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How Technology Has Changed 3D Animation School

How has technological invention affected 3D animation schools?

Balancing Technique With Technology

animator at laptop looking over his work

If you're currently attending a 3D animation school, you won't be surprised to hear how much the modern animation industry relies on computer technology. Video games, movies, television, mobile apps, and the Internet all show the telltale signs of modern animation techniques such as 3D rendering and motion capture. Traditional animation in which each cel is drawn by hand has been replaced by powerful software that fills in or "tweens" frames automatically and 3D animation programs such as Autodesk Maya and 3ds Max, Cinema 4D, and Houdini are standard throughout the industry.

The audience for animation has changed, too, says Ann Daly, COO of Dreamworks Animation, in an interview for Forbes, "It's moved from being viewed as an artistic medium for children into something that has much more broad audience appeal. Animated movies are now being released worldwide and are often the top-grossing movies of the year."

However, this sophistication isn't just a result of cutting-edge technology—also critical is an emphasis on the traditional visual fundamentals and storytelling techniques that every animator needs to know. A good 3D animation school will stress these universal basics as well as the specific software skills standard in the industry

But Has the Curriculum Changed, Too?

As the animation industry has changed, so too has the curriculum taught by 3D animation programs. If you're thinking about attending 3D animation school, you can expect to learn about the following:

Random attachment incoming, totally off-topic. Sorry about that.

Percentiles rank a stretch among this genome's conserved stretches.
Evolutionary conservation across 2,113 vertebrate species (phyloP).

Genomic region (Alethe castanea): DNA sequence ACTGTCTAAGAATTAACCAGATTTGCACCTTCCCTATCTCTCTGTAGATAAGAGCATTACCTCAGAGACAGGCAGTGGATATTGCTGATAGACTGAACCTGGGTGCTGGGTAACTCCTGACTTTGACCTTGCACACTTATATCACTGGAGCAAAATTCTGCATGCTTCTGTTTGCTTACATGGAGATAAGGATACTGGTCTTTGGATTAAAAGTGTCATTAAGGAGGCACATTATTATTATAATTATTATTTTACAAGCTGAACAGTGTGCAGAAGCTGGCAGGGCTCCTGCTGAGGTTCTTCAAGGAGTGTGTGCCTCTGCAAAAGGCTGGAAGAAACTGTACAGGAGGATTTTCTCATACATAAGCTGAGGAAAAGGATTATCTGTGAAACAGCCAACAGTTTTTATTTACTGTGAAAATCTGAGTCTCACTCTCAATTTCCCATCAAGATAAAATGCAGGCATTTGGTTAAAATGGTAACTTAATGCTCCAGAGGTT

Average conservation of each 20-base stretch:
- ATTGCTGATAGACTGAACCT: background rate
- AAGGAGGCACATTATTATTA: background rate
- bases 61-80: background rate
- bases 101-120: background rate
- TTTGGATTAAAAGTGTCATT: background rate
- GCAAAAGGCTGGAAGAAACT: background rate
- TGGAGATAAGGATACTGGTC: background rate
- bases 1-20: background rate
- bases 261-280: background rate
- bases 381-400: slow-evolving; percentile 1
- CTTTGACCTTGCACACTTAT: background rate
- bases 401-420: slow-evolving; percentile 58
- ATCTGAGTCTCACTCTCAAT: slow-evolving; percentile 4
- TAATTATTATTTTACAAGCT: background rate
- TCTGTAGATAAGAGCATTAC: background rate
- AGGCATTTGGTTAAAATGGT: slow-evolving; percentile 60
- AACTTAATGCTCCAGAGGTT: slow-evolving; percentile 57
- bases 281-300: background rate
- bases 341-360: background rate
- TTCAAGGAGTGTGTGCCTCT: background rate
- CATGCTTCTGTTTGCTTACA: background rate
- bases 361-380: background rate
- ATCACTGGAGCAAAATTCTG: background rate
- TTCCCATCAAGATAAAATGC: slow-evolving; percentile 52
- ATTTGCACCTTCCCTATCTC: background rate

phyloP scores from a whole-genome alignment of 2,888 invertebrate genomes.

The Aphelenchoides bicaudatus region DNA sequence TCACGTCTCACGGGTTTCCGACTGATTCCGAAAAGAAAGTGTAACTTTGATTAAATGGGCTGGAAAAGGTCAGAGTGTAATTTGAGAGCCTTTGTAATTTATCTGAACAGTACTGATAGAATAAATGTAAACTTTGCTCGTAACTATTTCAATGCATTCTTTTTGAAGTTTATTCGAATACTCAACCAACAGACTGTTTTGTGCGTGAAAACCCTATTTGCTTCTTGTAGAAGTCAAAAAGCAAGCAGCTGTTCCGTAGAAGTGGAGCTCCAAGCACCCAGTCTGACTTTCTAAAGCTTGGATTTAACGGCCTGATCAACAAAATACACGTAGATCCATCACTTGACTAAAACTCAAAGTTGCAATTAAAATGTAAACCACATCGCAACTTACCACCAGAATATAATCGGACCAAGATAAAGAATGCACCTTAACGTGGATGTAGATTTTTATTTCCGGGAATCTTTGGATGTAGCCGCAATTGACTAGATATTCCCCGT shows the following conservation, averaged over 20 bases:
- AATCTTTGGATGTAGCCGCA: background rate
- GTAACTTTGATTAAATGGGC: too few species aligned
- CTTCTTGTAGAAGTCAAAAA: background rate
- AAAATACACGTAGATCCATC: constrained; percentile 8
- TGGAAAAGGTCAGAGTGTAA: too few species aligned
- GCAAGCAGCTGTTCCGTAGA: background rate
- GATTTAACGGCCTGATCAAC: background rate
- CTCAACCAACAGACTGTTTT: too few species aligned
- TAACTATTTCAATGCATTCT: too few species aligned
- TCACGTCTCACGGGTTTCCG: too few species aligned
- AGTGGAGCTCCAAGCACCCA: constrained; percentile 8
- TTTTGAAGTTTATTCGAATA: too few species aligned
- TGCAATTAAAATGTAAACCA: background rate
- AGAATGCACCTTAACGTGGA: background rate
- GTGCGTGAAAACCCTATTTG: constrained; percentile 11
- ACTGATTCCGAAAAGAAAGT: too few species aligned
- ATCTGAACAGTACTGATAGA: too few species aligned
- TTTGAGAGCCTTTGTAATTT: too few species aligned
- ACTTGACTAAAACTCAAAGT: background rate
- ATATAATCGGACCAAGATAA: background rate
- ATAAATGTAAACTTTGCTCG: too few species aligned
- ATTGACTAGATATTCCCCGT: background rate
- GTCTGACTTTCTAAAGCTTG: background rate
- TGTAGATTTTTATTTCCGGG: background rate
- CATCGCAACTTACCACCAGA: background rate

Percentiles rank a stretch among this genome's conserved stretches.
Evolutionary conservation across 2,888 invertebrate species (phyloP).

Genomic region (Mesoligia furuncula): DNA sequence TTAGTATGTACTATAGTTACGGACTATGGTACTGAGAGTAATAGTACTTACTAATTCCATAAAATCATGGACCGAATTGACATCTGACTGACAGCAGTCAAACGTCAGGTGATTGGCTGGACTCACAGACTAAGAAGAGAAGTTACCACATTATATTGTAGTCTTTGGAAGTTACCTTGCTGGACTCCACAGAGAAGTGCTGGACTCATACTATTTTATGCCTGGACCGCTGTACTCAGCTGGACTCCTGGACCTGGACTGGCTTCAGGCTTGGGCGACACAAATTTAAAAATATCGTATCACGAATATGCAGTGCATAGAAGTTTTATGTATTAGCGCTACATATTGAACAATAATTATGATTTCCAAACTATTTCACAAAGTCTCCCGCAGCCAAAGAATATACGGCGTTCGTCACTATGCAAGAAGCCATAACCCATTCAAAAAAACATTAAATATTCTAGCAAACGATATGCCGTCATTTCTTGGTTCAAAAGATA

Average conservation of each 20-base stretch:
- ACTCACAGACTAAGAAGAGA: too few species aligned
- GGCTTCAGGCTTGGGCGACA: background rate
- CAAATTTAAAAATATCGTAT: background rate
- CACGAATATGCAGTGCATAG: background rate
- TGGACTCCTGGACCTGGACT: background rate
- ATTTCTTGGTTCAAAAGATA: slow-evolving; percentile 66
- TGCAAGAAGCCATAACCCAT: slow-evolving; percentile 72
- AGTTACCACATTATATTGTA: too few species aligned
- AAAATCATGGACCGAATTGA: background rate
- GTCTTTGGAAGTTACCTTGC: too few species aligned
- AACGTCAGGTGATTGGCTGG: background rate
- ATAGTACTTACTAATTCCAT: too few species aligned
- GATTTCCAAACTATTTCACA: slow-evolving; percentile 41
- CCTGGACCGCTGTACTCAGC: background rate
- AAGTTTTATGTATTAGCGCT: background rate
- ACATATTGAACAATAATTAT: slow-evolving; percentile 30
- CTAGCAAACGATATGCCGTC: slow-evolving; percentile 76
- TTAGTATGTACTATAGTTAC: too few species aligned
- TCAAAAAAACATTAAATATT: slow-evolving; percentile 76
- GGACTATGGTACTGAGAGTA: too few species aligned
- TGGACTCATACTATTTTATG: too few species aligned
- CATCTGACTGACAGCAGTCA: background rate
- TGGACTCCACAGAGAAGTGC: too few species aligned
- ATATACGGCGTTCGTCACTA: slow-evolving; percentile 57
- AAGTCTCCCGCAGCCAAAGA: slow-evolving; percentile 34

• Hardware and software necessary for design, animation, rendering, special effects, and post-production
  • The creation of convincing character animation and fully-rendered computer-generated worlds
  • Storytelling skills
  • Production modeling with Maya and ZBrush
  • Compositing skills

A lot of essential curriculum in 3D animation school hasn't changed, however, because the basics continue to be vital to animators of every stripe:

  • Traditional art techniques are always a big part of any 3D animation program
  • Color theory, composition, and life drawing are just a few of the skills that computer animators find handy
  • Filmmaking techniques like camera angles and lighting are another key part of animation coursework
  • Traditional techniques, such as storyboarding, remain an important part of the animator's arsenal
  • Many art schools will also offer the opportunity to study earlier animation techniques that use cameras, animation stands, and hand-drawn frames
  • Most schools will expect you to create a dynamic reel for your portfolio.

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